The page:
Any Press is Good Press, Right? For Miley Cyrus It Is

A few weeks back, I watched one of my daughters’ favorite dance teachers, Dana Wilson, dance with Justin Timberlake at the VMA Awards. They were on fire – and my young girls (13 and 11) and I were beyond thrilled to see Dana on stage, doing what she loved.  She would come to their dance studio, The Dance Club, just a few days later to teach their teams two new hip hop numbers. Exciting stuff.

While much of the news focused on Justin Timberlake and his Video Vanguard Award, even more of the publicity seemed to center on Miley Cyrus and whether or not her twerking was appropriate for an audience that contained children (My family turned the show off after watching Dana dance, so fortunately, the eyes of my daughters, who grew up on Hannah Montana, weren’t damaged by the spectacle).

Anyway, while nearly every article written about her performance was negative, she did have defenders intermixed with that negativity. In fact, she must have had enough defenders – likely those that didn’t want to admit it out loud – that the video of her new single, Wrecking Ball, received 19.3 million views on its first day online just a couple weeks later, breaking the record previously held by One Direction for its single “Best Song Ever” (10.7 million views) in July.

Apparently this is just another means of “taking over the world,” which according to an article in Bazaar magazine this week, Miley started trying to do a year ago.

For Miley, it looks like the old saying, “Any press is good press” holds true for her. Her audience is growing older, though, which is what she wants. So again, what many of us would consider a raunchy, game-ending career move appears to have only grown her career.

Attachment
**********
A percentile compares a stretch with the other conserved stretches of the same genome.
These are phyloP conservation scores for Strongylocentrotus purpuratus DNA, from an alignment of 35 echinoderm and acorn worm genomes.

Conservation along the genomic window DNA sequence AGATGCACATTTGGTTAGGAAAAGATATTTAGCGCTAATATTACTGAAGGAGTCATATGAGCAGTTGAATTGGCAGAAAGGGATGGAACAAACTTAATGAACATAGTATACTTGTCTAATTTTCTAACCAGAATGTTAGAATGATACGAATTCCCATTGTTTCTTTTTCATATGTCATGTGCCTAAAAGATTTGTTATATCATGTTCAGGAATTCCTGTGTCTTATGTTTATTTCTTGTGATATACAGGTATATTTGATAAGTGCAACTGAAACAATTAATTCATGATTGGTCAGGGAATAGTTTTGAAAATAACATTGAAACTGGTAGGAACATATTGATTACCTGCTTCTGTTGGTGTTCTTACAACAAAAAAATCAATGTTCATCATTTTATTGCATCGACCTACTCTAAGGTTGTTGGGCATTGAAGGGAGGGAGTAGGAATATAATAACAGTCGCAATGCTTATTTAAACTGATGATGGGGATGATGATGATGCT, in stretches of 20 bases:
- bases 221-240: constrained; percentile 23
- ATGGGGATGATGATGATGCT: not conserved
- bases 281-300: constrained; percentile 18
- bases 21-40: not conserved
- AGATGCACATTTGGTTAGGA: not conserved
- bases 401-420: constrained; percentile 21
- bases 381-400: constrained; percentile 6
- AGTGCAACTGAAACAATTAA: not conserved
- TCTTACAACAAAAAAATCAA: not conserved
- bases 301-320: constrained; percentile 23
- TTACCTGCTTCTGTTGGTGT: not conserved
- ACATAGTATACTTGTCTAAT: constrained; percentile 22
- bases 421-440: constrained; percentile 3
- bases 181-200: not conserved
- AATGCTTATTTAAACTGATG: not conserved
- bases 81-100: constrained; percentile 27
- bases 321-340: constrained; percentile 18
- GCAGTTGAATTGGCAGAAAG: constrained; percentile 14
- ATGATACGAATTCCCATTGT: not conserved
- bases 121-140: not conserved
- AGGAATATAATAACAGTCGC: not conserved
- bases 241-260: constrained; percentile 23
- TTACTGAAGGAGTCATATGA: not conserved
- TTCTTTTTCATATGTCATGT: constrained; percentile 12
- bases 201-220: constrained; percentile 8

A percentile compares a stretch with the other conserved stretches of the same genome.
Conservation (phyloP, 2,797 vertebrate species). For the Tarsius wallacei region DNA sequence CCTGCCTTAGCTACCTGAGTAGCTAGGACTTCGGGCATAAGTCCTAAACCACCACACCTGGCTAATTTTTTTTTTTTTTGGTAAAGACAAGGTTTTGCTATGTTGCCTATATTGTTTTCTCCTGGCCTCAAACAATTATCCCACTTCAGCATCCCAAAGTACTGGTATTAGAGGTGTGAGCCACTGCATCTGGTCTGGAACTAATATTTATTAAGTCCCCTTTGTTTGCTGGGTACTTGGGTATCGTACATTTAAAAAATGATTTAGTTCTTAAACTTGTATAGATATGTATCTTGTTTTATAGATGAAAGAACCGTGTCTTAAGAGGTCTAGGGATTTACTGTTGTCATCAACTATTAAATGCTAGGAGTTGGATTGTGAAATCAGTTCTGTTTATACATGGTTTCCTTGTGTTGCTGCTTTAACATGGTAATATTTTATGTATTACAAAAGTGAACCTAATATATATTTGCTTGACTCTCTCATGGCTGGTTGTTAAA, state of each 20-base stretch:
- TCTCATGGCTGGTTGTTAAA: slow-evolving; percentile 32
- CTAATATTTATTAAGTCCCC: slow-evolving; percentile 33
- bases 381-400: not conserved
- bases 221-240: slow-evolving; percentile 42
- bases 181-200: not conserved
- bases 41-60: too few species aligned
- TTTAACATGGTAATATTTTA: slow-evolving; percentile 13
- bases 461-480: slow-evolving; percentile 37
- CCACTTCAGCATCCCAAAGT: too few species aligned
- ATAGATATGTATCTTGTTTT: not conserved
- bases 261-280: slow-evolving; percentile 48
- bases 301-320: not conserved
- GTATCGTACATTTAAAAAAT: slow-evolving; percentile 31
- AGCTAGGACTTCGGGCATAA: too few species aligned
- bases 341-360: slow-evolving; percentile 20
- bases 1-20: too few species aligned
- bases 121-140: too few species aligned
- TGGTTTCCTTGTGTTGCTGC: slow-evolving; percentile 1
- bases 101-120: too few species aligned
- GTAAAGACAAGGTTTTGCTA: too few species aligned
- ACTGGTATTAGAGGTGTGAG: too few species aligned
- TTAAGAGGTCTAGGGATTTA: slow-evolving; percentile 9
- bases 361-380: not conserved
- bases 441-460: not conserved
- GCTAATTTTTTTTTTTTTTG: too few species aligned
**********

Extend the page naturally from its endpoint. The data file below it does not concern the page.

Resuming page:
This might happen in the entertainment business, but it isn’t usually the case in the corporate or financial world.

For example, today is the 5th anniversary of the collapse of Lehman Brothers, the investment bank that declared bankruptcy in 2006, setting off a global financial crash and dramatically accelerated a recession beginning in December 2007. The moment the bankruptcy hit the news, the stock market reacted violently and within the year had hit a six-year low. While Lehman Brothers was long gone, the more press it got, the more the stock market dropped. And according to an article on today, the situation hasn’t improved much in the United States or the world.

This wasn’t good press for anyone, but it was news, and needed to be reported.

Even further back, in 1989, Exxon had some press of its own after the oil tanker Exxon Valdez struck Bligh Reef in Prince William Sound, Alaska, spilling more than 11 million gallons of crude oil. The spill was the largest in U.S. history and has damaged the company’s reputation ever since.

Miley – and many other entertainers – got lucky.

Can you name any other examples of when “any press” was not “good press?”